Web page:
Karl Bodmer. Tableau 23: “Pehriska-Ruhpa, Moenitarri [Hidatsa] Warrior in the Costume of the
Dog Danse” (Coblenz: J. Hölscher; London: Ackermann & Co.; Paris: Arthus Bertrand, éditeur, Imp. De
Bougeard, René Rollet, sc. [1839–1841]). First edition, first state with “Tab. 28” corrected in pencil to 23,
the actual placement (number was not changed in plate until its third state). Aquatint, mezzotint, etching. Image: 18 1/2 x 13 1/4." Plate mark: 21 1/8 x 15 1/4." Sheet: 23 1/4 x 18 1/8" with full margin on two sides, uneven trim at bottom, close trim at top. Crisp and strong impression; image has light, even age toning; some toning from existing mat; taped top and bottom to existing mat; marginal tack holes in top corners. Overall excellent condition, with superb detail.
“Péhriska-Rúhpa was a principal leader of the Dog Society of his village, and in March of 1834 he posed for a portrait dressed in his society regalia. According to Maximilian, he was wearing at that time a large black cap made of magpie tail feathers with a wild turkey tail in the middle, a war whistle, and a long scarflike trailer . . . horsehair floats from colored sticks attached to the shafts of turkey feathers. All of this was in constant motion as the dancer moved to the cadence of drum and rattle. The rattle, made of small hooves or dew claws attached to a beaded stick, is also a society emblem. . . the aquatint . . . presents him wearing . . . a breechclout, and richly ornamented leggings and moccasins, in a dramatic pose evoking the action of the dance.”
—Hunt & Gallagher
From 1832 to 1834 Swiss artist Karl Bodmer (1809-1893) accompanied the Prussian naturalist Alexander Philipp Maximilian, Prince of Wied-Neuwied, to America as illustrator on an expedition to the upper Missouri River country. The expedition was an unprecedented scientific endeavor to record in detail the landscape, natural history, and aboriginal life of the American wilderness frontier. Maximilian engaged Bodmer to provide a visual record of his investigations, which were principally focused upon the Plains Indians. The expedition went as far as Fort McKenzie, Montana, the western-most outpost of the American Fur Company. Soon after their arrival there, Bodmer and Maximilian witnessed a battle between encamped Blackfeet and an attack force of Assiniboin and Cree, involving hundreds of warriors. Having received reports of other hostilities in the area, it became clear to the travelers that their intention to continue on to the Rocky Mountains was far too dangerous.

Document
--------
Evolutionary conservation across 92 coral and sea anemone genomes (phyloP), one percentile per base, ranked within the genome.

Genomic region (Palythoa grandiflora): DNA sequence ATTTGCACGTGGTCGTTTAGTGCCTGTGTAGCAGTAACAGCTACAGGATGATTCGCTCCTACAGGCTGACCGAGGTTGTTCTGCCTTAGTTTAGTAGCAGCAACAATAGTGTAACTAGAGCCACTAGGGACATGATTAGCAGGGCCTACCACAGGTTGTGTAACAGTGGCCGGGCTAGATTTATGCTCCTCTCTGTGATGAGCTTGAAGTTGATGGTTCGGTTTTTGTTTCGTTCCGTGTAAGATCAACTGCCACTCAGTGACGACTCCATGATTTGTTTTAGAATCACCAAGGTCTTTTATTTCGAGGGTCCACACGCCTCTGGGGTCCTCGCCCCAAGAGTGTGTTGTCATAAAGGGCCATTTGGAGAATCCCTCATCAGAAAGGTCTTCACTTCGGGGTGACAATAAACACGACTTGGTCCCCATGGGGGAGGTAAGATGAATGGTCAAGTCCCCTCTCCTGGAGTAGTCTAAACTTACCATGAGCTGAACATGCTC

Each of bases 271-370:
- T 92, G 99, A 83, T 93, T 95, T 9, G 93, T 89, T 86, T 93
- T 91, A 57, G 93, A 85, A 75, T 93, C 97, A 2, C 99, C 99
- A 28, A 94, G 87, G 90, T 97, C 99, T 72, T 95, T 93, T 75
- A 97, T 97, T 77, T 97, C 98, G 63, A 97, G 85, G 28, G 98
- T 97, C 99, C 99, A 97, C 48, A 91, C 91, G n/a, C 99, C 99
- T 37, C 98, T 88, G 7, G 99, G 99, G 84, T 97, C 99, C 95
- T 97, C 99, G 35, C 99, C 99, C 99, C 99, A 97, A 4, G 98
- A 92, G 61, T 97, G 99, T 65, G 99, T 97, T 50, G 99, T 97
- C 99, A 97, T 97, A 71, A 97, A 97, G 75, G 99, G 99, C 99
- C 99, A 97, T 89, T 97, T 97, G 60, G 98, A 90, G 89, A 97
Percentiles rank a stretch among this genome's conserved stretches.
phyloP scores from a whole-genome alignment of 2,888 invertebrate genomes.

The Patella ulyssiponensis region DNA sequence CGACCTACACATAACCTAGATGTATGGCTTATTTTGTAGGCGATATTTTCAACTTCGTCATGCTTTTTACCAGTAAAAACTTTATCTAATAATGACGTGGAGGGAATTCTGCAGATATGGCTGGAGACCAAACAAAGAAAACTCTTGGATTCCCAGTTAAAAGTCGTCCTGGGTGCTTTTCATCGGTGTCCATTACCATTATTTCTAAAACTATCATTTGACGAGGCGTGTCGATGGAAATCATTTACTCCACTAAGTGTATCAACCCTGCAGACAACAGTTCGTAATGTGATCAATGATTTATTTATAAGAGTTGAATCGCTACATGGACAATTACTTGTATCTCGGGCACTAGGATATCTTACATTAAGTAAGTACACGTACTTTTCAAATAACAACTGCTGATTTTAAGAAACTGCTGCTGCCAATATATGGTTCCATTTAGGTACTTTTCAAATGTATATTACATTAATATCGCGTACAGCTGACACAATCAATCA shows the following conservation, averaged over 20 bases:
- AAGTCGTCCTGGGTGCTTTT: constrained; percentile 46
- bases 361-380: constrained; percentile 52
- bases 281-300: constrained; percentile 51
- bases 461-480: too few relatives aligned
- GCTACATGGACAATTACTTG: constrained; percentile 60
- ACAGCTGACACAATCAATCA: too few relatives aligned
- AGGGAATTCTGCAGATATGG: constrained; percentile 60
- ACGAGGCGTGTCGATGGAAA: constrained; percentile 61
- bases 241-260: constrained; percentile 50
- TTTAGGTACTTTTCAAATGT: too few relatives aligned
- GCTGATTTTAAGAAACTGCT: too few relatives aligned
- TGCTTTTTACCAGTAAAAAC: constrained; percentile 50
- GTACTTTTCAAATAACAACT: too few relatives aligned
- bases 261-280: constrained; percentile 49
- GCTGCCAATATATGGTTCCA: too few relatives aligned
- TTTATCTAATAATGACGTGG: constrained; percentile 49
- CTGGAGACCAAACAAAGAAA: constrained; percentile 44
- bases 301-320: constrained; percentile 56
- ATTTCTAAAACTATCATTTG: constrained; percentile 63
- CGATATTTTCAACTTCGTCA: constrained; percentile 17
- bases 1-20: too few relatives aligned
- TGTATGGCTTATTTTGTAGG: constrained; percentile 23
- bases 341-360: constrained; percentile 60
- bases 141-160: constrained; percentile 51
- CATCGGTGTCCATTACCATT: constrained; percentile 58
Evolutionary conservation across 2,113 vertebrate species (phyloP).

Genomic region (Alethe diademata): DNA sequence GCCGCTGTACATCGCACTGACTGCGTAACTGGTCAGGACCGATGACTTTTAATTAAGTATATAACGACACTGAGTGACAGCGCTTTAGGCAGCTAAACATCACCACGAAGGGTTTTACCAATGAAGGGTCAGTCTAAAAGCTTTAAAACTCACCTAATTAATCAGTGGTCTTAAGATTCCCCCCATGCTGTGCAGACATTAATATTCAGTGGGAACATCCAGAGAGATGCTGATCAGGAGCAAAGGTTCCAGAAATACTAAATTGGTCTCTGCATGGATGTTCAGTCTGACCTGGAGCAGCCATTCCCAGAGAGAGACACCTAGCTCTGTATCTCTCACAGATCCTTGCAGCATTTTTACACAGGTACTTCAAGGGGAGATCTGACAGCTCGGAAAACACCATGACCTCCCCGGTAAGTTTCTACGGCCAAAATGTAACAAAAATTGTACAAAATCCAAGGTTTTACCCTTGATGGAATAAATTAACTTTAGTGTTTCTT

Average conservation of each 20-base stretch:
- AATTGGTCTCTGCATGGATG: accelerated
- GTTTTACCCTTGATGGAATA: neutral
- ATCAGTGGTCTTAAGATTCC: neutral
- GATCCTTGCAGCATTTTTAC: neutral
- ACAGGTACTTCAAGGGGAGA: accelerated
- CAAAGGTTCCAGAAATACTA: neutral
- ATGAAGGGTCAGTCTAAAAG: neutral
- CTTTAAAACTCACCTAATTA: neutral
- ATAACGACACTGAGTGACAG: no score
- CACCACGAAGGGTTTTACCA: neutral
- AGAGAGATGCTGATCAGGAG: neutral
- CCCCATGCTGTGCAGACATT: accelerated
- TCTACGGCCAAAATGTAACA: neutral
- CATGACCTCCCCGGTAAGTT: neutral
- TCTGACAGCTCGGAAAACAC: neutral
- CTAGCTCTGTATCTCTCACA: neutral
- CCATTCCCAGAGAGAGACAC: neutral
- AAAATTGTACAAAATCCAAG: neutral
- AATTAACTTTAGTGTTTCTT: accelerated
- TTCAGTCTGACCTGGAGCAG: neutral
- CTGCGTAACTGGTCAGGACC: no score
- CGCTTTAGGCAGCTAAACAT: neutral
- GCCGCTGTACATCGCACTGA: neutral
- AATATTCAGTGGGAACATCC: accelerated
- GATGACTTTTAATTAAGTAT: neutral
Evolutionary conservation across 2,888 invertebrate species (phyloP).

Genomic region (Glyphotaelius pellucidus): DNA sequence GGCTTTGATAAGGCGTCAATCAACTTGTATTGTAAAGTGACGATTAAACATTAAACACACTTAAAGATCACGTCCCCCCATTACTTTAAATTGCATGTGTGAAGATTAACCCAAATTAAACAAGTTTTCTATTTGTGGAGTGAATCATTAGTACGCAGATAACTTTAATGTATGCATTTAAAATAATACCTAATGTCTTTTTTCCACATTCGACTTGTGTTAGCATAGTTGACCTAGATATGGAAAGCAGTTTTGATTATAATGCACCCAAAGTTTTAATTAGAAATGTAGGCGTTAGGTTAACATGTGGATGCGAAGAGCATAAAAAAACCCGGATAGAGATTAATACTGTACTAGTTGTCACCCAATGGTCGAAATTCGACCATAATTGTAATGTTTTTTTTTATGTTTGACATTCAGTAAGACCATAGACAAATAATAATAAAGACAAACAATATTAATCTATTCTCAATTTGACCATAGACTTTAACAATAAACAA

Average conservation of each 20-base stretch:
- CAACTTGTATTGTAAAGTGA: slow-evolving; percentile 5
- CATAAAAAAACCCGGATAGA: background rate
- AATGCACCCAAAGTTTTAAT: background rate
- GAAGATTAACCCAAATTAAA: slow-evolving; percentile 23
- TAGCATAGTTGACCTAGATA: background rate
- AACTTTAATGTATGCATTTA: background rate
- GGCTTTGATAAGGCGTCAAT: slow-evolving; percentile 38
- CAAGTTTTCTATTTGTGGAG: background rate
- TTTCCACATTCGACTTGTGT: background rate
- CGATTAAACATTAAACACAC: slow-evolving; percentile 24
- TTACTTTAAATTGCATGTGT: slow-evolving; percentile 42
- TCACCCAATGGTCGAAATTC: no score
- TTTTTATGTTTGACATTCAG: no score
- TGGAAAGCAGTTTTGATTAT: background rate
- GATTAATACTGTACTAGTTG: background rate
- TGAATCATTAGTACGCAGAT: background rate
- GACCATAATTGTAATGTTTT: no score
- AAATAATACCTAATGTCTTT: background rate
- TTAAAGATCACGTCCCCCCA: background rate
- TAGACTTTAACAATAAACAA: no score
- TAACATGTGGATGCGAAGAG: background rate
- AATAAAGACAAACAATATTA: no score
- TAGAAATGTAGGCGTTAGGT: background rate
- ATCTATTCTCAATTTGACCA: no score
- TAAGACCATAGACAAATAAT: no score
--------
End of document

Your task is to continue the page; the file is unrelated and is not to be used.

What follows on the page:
In November 1833, after completing the onerous flatboat ride downstream from Fort McKenzie in present-day Montana, MaximilianÕs party returned to Fort Clark in North Dakota to spend the winter in the heart of Mandan country. For both the prince and the artist Karl Bodmer, “this was unquestionably the most significant and productive phase of the expedition,” notes William Orr. “Here the German scientist began diligent observations . . . of a tribe which, four years later, was reduced to virtual extinction by smallpox. . . And here the Swiss painter created, in the most trying of circumstances, the most consummate and memorable paintings in an already luminous gallery of Indian portraits.”
Going beyond the precedent set by Thomas McKenney and George Catlin, Bodmer painted the people and places of frontier America with sensitivity to individual character and an accuracy of ethnographic detail that is considered unsurpassed.
Refs.: Graff 4648; Howes M443a; Hunt & Gallagher, Karl Bodmer’s America; Pilling 2521; Ruud, ed., Karl Bodmer’s North American Prints; Sabin 47014; Wagner-Camp 76:1.